Mobileye says Tesla was 'pushing the envelope in terms of safety'
By Eric Auchard and Tova Cohen
FRANKFURT/TEL AVIV (Reuters) - Mobileye MBLY.N broke ties with Tesla Motors (TSLA.O: Quote) because the Silicon Valley firm was “pushing the envelope in terms of safety” with the design of its Autopilot driver-assistance system, Mobileye’s chairman said on Wednesday.
"It is not designed to cover all possible crash situations in a safe manner," Amnon Shashua, who is also chief technology officer at the Israel-based maker of collision detection and driver assistance systems, told Reuters.
“No matter how you spin it, (Autopilot) is not designed for that. It is a driver assistance system and not a driverless system,” he said in an interview.
The safety of Autopilot, which helps drivers stay in lanes and steer on highways, was thrust into the public spotlight after a fatal crash involving a Tesla Model S driver using the new technology in May. Tesla said in a blogpost after the accident that "neither Autopilot nor the driver noticed the white side of the tractor trailer against a brightly lit sky, so the brake was not applied."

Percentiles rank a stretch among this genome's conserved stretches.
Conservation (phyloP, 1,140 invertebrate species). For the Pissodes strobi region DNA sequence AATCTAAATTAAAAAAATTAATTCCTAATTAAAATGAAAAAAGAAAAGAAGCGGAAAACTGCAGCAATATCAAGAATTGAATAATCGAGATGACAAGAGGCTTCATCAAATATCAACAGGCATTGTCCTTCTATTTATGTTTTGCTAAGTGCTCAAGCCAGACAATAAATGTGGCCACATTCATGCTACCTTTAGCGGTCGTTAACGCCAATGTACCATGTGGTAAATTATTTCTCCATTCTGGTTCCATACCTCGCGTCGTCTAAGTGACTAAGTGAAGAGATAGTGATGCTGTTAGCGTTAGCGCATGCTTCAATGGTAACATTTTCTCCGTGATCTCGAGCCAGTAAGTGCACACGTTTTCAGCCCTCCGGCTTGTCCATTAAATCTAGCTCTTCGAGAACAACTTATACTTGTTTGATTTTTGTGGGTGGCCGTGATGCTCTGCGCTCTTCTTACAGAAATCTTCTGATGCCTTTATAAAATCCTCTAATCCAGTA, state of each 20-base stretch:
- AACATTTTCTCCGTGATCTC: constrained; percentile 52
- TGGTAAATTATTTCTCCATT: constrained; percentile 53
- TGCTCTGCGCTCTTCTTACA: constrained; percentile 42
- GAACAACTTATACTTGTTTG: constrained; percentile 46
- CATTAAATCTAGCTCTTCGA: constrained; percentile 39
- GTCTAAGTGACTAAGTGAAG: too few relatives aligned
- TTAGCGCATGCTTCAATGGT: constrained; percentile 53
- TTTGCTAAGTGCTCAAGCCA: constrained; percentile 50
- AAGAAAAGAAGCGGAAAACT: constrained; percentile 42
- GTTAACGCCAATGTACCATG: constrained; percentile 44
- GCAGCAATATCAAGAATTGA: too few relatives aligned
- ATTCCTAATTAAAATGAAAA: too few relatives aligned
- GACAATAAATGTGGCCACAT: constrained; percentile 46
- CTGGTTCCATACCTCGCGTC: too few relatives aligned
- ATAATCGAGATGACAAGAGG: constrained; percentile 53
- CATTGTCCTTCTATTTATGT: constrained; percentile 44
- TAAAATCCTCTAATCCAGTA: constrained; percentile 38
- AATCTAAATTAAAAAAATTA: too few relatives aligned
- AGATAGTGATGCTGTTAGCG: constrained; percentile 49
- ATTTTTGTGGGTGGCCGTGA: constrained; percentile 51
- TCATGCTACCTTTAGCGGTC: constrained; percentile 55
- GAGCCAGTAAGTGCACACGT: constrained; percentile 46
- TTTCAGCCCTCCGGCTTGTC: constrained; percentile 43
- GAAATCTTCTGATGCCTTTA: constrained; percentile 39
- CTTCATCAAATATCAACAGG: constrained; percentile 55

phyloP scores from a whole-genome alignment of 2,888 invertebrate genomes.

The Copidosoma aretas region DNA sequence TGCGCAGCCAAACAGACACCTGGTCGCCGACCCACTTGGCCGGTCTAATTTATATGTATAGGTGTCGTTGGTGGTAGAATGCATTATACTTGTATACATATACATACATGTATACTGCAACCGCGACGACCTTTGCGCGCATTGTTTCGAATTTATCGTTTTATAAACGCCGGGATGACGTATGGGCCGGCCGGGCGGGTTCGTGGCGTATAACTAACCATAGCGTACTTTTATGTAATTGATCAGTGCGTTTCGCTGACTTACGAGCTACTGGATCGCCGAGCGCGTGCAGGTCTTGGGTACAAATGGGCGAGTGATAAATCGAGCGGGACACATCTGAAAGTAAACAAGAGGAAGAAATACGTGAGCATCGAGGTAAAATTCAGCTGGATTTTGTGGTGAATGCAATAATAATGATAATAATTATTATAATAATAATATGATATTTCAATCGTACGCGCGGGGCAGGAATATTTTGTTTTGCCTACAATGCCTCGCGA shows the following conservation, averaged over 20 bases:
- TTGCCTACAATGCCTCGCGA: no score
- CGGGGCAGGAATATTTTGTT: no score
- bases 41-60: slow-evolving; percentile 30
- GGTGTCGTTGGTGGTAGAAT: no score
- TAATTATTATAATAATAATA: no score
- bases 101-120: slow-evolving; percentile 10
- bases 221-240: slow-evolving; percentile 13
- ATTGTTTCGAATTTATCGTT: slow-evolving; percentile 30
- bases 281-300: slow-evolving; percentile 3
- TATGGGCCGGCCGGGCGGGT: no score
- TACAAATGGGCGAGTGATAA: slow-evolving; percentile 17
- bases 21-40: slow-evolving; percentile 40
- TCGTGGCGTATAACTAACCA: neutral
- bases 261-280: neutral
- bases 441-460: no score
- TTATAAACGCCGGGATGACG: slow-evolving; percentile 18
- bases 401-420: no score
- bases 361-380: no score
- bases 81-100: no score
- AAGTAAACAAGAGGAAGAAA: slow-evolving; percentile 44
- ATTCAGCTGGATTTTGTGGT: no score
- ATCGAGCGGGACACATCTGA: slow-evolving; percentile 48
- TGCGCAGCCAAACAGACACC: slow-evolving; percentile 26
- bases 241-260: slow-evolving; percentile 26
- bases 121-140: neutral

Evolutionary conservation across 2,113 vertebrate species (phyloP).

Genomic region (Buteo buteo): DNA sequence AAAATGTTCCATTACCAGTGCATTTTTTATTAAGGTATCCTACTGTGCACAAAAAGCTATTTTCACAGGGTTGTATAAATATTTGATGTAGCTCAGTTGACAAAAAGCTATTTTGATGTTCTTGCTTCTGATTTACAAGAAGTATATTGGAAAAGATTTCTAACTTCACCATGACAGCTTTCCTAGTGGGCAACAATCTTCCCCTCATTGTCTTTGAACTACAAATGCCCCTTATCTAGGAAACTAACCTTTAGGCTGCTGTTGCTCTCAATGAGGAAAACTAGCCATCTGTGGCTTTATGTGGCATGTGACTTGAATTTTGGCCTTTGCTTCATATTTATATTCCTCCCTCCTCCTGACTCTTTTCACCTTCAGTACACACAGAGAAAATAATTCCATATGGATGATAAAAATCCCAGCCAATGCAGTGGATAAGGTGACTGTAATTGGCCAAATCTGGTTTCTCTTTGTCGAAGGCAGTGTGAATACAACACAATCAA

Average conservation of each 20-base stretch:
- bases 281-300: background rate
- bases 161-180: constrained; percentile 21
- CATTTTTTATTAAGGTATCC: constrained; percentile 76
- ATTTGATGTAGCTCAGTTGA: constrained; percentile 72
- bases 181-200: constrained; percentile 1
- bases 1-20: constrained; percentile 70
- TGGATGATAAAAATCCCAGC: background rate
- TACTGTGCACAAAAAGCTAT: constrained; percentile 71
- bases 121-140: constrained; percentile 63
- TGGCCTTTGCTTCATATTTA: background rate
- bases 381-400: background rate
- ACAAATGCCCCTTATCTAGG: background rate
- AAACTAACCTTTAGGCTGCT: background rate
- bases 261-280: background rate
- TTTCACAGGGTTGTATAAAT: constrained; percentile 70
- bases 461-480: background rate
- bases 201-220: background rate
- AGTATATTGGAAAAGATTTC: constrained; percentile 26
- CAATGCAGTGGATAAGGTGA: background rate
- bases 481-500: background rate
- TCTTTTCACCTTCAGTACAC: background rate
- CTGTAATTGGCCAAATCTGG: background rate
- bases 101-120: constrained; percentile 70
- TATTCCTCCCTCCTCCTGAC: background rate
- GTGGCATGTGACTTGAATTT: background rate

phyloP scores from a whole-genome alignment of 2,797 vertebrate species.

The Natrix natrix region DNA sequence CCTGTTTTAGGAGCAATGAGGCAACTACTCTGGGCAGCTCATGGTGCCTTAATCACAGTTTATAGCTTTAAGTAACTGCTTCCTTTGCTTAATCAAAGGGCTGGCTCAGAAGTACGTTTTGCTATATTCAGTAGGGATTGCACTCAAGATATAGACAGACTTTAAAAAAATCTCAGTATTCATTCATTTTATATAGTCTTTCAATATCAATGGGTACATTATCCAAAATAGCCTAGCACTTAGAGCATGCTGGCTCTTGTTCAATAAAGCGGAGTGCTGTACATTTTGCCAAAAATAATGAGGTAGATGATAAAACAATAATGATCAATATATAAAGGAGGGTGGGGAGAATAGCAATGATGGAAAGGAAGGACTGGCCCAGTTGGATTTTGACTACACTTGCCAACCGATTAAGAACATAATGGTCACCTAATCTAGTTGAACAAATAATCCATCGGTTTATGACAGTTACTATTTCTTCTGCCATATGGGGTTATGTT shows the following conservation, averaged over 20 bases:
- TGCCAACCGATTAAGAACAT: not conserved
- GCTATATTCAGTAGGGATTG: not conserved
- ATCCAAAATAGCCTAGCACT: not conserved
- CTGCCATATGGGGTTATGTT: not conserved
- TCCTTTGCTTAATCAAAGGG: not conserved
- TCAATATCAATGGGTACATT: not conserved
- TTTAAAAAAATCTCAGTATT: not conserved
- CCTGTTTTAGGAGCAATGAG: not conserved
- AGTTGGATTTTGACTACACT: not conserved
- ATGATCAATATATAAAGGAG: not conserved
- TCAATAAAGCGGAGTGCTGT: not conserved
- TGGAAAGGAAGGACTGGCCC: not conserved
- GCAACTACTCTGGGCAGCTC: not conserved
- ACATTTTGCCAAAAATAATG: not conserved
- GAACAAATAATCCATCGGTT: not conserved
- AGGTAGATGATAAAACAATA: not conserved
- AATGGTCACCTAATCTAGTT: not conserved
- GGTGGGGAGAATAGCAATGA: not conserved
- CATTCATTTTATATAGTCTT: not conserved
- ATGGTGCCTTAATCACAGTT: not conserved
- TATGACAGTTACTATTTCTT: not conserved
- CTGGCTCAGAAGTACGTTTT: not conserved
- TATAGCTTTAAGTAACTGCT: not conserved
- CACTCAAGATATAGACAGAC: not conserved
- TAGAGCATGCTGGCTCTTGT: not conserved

A Tesla spokeswoman said Wednesday the company had never described Autopilot as an autonomous technology or self-driving car.
"Since the release of Autopilot, we’ve continuously educated customers on the use of the features, reminding them that they’re responsible to keep their hands on the wheel and remain alert and present when using Autopilot," the spokeswoman said. "Drivers must be prepared to take control at all times."
However, drivers using Autopilot were able to take their hands off the wheel at highway speeds for several minutes at a time. YouTube videos proliferated soon after the system's launch last fall showing Tesla drivers driving hands-free, prompting Musk to express concern about drivers doing "crazy things." The company in January said it was modifying the system.